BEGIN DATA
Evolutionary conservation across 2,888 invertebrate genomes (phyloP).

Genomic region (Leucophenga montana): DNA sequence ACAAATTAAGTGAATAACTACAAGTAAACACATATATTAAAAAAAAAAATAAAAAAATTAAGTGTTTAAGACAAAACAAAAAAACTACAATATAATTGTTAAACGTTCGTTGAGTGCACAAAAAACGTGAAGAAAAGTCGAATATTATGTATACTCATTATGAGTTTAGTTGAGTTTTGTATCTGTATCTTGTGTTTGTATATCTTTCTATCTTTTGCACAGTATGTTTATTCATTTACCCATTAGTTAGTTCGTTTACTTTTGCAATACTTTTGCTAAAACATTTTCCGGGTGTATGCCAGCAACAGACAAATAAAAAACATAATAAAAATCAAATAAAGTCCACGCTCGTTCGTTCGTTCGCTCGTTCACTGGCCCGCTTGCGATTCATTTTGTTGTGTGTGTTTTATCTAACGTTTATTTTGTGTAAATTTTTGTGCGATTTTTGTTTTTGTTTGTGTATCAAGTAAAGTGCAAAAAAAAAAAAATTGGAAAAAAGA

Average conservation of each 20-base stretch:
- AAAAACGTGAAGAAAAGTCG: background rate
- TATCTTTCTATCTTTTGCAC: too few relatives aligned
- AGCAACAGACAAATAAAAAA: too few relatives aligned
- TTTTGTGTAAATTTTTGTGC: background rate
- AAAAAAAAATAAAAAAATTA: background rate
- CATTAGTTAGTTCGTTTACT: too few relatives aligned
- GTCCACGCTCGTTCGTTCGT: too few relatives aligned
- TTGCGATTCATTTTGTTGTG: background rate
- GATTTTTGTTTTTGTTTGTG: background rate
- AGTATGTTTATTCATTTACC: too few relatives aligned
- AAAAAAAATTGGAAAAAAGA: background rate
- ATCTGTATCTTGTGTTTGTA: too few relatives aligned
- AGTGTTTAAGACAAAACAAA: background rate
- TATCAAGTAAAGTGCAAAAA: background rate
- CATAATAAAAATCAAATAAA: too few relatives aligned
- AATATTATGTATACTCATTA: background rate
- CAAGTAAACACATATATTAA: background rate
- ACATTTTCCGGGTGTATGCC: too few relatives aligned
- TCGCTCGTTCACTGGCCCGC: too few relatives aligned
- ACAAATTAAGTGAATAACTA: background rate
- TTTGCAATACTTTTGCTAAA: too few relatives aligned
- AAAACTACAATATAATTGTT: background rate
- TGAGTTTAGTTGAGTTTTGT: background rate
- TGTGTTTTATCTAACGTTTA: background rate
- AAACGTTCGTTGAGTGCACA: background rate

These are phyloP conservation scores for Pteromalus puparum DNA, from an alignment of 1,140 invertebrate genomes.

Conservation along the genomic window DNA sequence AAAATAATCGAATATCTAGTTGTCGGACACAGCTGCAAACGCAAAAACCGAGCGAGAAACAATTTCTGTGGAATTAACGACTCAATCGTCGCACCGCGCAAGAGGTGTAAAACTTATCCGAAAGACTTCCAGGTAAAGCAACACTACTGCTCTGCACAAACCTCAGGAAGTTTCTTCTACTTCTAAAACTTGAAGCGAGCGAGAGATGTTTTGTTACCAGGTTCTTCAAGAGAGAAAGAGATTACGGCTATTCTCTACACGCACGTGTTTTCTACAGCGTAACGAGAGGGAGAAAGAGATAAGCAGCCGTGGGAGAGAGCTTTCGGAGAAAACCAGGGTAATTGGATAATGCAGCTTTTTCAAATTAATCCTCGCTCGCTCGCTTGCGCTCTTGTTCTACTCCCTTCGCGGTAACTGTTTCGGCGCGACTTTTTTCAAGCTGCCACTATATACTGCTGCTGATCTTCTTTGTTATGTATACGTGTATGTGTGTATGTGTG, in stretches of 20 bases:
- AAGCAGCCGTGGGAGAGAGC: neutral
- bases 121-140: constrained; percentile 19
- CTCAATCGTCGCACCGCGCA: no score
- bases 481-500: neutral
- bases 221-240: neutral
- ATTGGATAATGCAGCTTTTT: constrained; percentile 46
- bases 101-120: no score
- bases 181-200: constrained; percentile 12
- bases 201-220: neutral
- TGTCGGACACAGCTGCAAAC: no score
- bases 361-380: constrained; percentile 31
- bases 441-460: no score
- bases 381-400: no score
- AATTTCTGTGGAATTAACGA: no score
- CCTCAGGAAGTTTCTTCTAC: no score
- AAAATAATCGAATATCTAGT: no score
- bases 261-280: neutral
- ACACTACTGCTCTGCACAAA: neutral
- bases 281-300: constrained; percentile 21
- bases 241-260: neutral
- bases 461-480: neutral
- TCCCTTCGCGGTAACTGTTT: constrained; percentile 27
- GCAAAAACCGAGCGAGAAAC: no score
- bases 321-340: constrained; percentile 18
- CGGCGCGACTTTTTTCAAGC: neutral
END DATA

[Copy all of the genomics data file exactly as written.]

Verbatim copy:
Evolutionary conservation across 2,888 invertebrate genomes (phyloP).

Genomic region (Leucophenga montana): DNA sequence ACAAATTAAGTGAATAACTACAAGTAAACACATATATTAAAAAAAAAAATAAAAAAATTAAGTGTTTAAGACAAAACAAAAAAACTACAATATAATTGTTAAACGTTCGTTGAGTGCACAAAAAACGTGAAGAAAAGTCGAATATTATGTATACTCATTATGAGTTTAGTTGAGTTTTGTATCTGTATCTTGTGTTTGTATATCTTTCTATCTTTTGCACAGTATGTTTATTCATTTACCCATTAGTTAGTTCGTTTACTTTTGCAATACTTTTGCTAAAACATTTTCCGGGTGTATGCCAGCAACAGACAAATAAAAAACATAATAAAAATCAAATAAAGTCCACGCTCGTTCGTTCGTTCGCTCGTTCACTGGCCCGCTTGCGATTCATTTTGTTGTGTGTGTTTTATCTAACGTTTATTTTGTGTAAATTTTTGTGCGATTTTTGTTTTTGTTTGTGTATCAAGTAAAGTGCAAAAAAAAAAAAATTGGAAAAAAGA

Average conservation of each 20-base stretch:
- AAAAACGTGAAGAAAAGTCG: background rate
- TATCTTTCTATCTTTTGCAC: too few relatives aligned
- AGCAACAGACAAATAAAAAA: too few relatives aligned
- TTTTGTGTAAATTTTTGTGC: background rate
- AAAAAAAAATAAAAAAATTA: background rate
- CATTAGTTAGTTCGTTTACT: too few relatives aligned
- GTCCACGCTCGTTCGTTCGT: too few relatives aligned
- TTGCGATTCATTTTGTTGTG: background rate
- GATTTTTGTTTTTGTTTGTG: background rate
- AGTATGTTTATTCATTTACC: too few relatives aligned
- AAAAAAAATTGGAAAAAAGA: background rate
- ATCTGTATCTTGTGTTTGTA: too few relatives aligned
- AGTGTTTAAGACAAAACAAA: background rate
- TATCAAGTAAAGTGCAAAAA: background rate
- CATAATAAAAATCAAATAAA: too few relatives aligned
- AATATTATGTATACTCATTA: background rate
- CAAGTAAACACATATATTAA: background rate
- ACATTTTCCGGGTGTATGCC: too few relatives aligned
- TCGCTCGTTCACTGGCCCGC: too few relatives aligned
- ACAAATTAAGTGAATAACTA: background rate
- TTTGCAATACTTTTGCTAAA: too few relatives aligned
- AAAACTACAATATAATTGTT: background rate
- TGAGTTTAGTTGAGTTTTGT: background rate
- TGTGTTTTATCTAACGTTTA: background rate
- AAACGTTCGTTGAGTGCACA: background rate

These are phyloP conservation scores for Pteromalus puparum DNA, from an alignment of 1,140 invertebrate genomes.

Conservation along the genomic window DNA sequence AAAATAATCGAATATCTAGTTGTCGGACACAGCTGCAAACGCAAAAACCGAGCGAGAAACAATTTCTGTGGAATTAACGACTCAATCGTCGCACCGCGCAAGAGGTGTAAAACTTATCCGAAAGACTTCCAGGTAAAGCAACACTACTGCTCTGCACAAACCTCAGGAAGTTTCTTCTACTTCTAAAACTTGAAGCGAGCGAGAGATGTTTTGTTACCAGGTTCTTCAAGAGAGAAAGAGATTACGGCTATTCTCTACACGCACGTGTTTTCTACAGCGTAACGAGAGGGAGAAAGAGATAAGCAGCCGTGGGAGAGAGCTTTCGGAGAAAACCAGGGTAATTGGATAATGCAGCTTTTTCAAATTAATCCTCGCTCGCTCGCTTGCGCTCTTGTTCTACTCCCTTCGCGGTAACTGTTTCGGCGCGACTTTTTTCAAGCTGCCACTATATACTGCTGCTGATCTTCTTTGTTATGTATACGTGTATGTGTGTATGTGTG, in stretches of 20 bases:
- AAGCAGCCGTGGGAGAGAGC: neutral
- bases 121-140: constrained; percentile 19
- CTCAATCGTCGCACCGCGCA: no score
- bases 481-500: neutral
- bases 221-240: neutral
- ATTGGATAATGCAGCTTTTT: constrained; percentile 46
- bases 101-120: no score
- bases 181-200: constrained; percentile 12
- bases 201-220: neutral
- TGTCGGACACAGCTGCAAAC: no score
- bases 361-380: constrained; percentile 31
- bases 441-460: no score
- bases 381-400: no score
- AATTTCTGTGGAATTAACGA: no score
- CCTCAGGAAGTTTCTTCTAC: no score
- AAAATAATCGAATATCTAGT: no score
- bases 261-280: neutral
- ACACTACTGCTCTGCACAAA: neutral
- bases 281-300: constrained; percentile 21
- bases 241-260: neutral
- bases 461-480: neutral
- TCCCTTCGCGGTAACTGTTT: constrained; percentile 27
- GCAAAAACCGAGCGAGAAAC: no score
- bases 321-340: constrained; percentile 18
- CGGCGCGACTTTTTTCAAGC: neutral